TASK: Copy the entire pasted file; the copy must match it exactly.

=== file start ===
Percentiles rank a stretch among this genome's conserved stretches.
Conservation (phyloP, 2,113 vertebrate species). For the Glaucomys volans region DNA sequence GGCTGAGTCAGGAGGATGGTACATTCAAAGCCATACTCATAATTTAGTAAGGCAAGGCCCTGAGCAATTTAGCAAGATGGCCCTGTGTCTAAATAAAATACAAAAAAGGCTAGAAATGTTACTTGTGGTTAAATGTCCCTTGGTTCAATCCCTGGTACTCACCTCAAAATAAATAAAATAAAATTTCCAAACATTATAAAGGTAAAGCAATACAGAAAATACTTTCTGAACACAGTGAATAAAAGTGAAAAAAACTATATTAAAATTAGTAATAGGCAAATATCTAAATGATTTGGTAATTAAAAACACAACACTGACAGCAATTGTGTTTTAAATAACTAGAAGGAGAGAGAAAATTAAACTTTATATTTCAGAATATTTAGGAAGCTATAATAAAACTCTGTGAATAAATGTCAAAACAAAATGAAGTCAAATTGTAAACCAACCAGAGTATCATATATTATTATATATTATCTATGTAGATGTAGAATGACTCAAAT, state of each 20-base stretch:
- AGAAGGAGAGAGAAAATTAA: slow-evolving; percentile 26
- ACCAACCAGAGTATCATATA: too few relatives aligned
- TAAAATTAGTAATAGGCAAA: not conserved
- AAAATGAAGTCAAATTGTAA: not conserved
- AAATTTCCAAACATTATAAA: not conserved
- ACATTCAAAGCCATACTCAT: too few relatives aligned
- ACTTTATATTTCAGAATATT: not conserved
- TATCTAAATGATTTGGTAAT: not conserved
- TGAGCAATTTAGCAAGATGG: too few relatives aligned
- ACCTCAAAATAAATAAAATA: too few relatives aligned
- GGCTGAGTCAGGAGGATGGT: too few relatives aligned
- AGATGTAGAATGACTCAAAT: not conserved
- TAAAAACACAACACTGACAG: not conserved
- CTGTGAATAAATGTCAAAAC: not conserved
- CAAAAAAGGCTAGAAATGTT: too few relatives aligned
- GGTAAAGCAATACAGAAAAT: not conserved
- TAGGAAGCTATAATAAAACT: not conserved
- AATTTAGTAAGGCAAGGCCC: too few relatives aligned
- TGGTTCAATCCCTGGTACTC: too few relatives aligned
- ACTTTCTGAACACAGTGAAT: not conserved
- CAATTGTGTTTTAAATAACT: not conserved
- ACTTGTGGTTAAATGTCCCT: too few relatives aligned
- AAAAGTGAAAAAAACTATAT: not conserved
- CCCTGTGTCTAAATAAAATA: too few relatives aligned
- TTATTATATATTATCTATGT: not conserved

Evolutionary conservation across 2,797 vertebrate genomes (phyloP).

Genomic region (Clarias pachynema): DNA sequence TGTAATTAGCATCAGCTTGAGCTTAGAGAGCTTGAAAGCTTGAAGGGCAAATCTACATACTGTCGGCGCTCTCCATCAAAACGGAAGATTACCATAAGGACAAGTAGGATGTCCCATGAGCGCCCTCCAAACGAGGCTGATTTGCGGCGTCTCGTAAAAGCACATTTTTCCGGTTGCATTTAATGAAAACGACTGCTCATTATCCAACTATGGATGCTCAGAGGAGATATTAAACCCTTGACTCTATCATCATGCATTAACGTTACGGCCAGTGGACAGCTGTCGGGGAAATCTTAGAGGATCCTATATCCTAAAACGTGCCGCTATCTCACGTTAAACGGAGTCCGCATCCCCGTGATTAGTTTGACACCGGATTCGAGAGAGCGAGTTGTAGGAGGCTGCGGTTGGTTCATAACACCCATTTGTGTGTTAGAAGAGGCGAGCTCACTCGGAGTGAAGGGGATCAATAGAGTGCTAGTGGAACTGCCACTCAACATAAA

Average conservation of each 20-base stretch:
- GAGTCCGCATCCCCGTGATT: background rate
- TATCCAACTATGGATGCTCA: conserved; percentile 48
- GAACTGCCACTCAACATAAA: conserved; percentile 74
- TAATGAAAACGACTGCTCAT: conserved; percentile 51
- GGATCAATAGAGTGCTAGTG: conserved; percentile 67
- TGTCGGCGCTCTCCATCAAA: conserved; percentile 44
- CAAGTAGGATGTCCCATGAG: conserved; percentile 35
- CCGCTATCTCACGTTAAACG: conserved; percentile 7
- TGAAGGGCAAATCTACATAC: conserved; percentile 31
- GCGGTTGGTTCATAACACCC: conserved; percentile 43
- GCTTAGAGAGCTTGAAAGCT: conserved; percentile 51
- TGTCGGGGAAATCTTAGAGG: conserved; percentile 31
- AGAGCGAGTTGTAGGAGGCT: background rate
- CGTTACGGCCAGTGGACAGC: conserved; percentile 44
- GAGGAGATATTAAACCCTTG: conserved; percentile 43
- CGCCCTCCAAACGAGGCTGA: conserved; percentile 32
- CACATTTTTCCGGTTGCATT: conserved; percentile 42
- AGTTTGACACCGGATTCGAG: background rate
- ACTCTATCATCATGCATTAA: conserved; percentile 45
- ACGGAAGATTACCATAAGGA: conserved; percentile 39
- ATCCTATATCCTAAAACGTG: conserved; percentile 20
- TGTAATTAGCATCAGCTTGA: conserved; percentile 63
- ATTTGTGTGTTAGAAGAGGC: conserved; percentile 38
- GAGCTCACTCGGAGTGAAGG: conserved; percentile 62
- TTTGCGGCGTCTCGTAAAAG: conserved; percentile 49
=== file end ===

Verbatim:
Percentiles rank a stretch among this genome's conserved stretches.
Conservation (phyloP, 2,113 vertebrate species). For the Glaucomys volans region DNA sequence GGCTGAGTCAGGAGGATGGTACATTCAAAGCCATACTCATAATTTAGTAAGGCAAGGCCCTGAGCAATTTAGCAAGATGGCCCTGTGTCTAAATAAAATACAAAAAAGGCTAGAAATGTTACTTGTGGTTAAATGTCCCTTGGTTCAATCCCTGGTACTCACCTCAAAATAAATAAAATAAAATTTCCAAACATTATAAAGGTAAAGCAATACAGAAAATACTTTCTGAACACAGTGAATAAAAGTGAAAAAAACTATATTAAAATTAGTAATAGGCAAATATCTAAATGATTTGGTAATTAAAAACACAACACTGACAGCAATTGTGTTTTAAATAACTAGAAGGAGAGAGAAAATTAAACTTTATATTTCAGAATATTTAGGAAGCTATAATAAAACTCTGTGAATAAATGTCAAAACAAAATGAAGTCAAATTGTAAACCAACCAGAGTATCATATATTATTATATATTATCTATGTAGATGTAGAATGACTCAAAT, state of each 20-base stretch:
- AGAAGGAGAGAGAAAATTAA: slow-evolving; percentile 26
- ACCAACCAGAGTATCATATA: too few relatives aligned
- TAAAATTAGTAATAGGCAAA: not conserved
- AAAATGAAGTCAAATTGTAA: not conserved
- AAATTTCCAAACATTATAAA: not conserved
- ACATTCAAAGCCATACTCAT: too few relatives aligned
- ACTTTATATTTCAGAATATT: not conserved
- TATCTAAATGATTTGGTAAT: not conserved
- TGAGCAATTTAGCAAGATGG: too few relatives aligned
- ACCTCAAAATAAATAAAATA: too few relatives aligned
- GGCTGAGTCAGGAGGATGGT: too few relatives aligned
- AGATGTAGAATGACTCAAAT: not conserved
- TAAAAACACAACACTGACAG: not conserved
- CTGTGAATAAATGTCAAAAC: not conserved
- CAAAAAAGGCTAGAAATGTT: too few relatives aligned
- GGTAAAGCAATACAGAAAAT: not conserved
- TAGGAAGCTATAATAAAACT: not conserved
- AATTTAGTAAGGCAAGGCCC: too few relatives aligned
- TGGTTCAATCCCTGGTACTC: too few relatives aligned
- ACTTTCTGAACACAGTGAAT: not conserved
- CAATTGTGTTTTAAATAACT: not conserved
- ACTTGTGGTTAAATGTCCCT: too few relatives aligned
- AAAAGTGAAAAAAACTATAT: not conserved
- CCCTGTGTCTAAATAAAATA: too few relatives aligned
- TTATTATATATTATCTATGT: not conserved

Evolutionary conservation across 2,797 vertebrate genomes (phyloP).

Genomic region (Clarias pachynema): DNA sequence TGTAATTAGCATCAGCTTGAGCTTAGAGAGCTTGAAAGCTTGAAGGGCAAATCTACATACTGTCGGCGCTCTCCATCAAAACGGAAGATTACCATAAGGACAAGTAGGATGTCCCATGAGCGCCCTCCAAACGAGGCTGATTTGCGGCGTCTCGTAAAAGCACATTTTTCCGGTTGCATTTAATGAAAACGACTGCTCATTATCCAACTATGGATGCTCAGAGGAGATATTAAACCCTTGACTCTATCATCATGCATTAACGTTACGGCCAGTGGACAGCTGTCGGGGAAATCTTAGAGGATCCTATATCCTAAAACGTGCCGCTATCTCACGTTAAACGGAGTCCGCATCCCCGTGATTAGTTTGACACCGGATTCGAGAGAGCGAGTTGTAGGAGGCTGCGGTTGGTTCATAACACCCATTTGTGTGTTAGAAGAGGCGAGCTCACTCGGAGTGAAGGGGATCAATAGAGTGCTAGTGGAACTGCCACTCAACATAAA

Average conservation of each 20-base stretch:
- GAGTCCGCATCCCCGTGATT: background rate
- TATCCAACTATGGATGCTCA: conserved; percentile 48
- GAACTGCCACTCAACATAAA: conserved; percentile 74
- TAATGAAAACGACTGCTCAT: conserved; percentile 51
- GGATCAATAGAGTGCTAGTG: conserved; percentile 67
- TGTCGGCGCTCTCCATCAAA: conserved; percentile 44
- CAAGTAGGATGTCCCATGAG: conserved; percentile 35
- CCGCTATCTCACGTTAAACG: conserved; percentile 7
- TGAAGGGCAAATCTACATAC: conserved; percentile 31
- GCGGTTGGTTCATAACACCC: conserved; percentile 43
- GCTTAGAGAGCTTGAAAGCT: conserved; percentile 51
- TGTCGGGGAAATCTTAGAGG: conserved; percentile 31
- AGAGCGAGTTGTAGGAGGCT: background rate
- CGTTACGGCCAGTGGACAGC: conserved; percentile 44
- GAGGAGATATTAAACCCTTG: conserved; percentile 43
- CGCCCTCCAAACGAGGCTGA: conserved; percentile 32
- CACATTTTTCCGGTTGCATT: conserved; percentile 42
- AGTTTGACACCGGATTCGAG: background rate
- ACTCTATCATCATGCATTAA: conserved; percentile 45
- ACGGAAGATTACCATAAGGA: conserved; percentile 39
- ATCCTATATCCTAAAACGTG: conserved; percentile 20
- TGTAATTAGCATCAGCTTGA: conserved; percentile 63
- ATTTGTGTGTTAGAAGAGGC: conserved; percentile 38
- GAGCTCACTCGGAGTGAAGG: conserved; percentile 62
- TTTGCGGCGTCTCGTAAAAG: conserved; percentile 49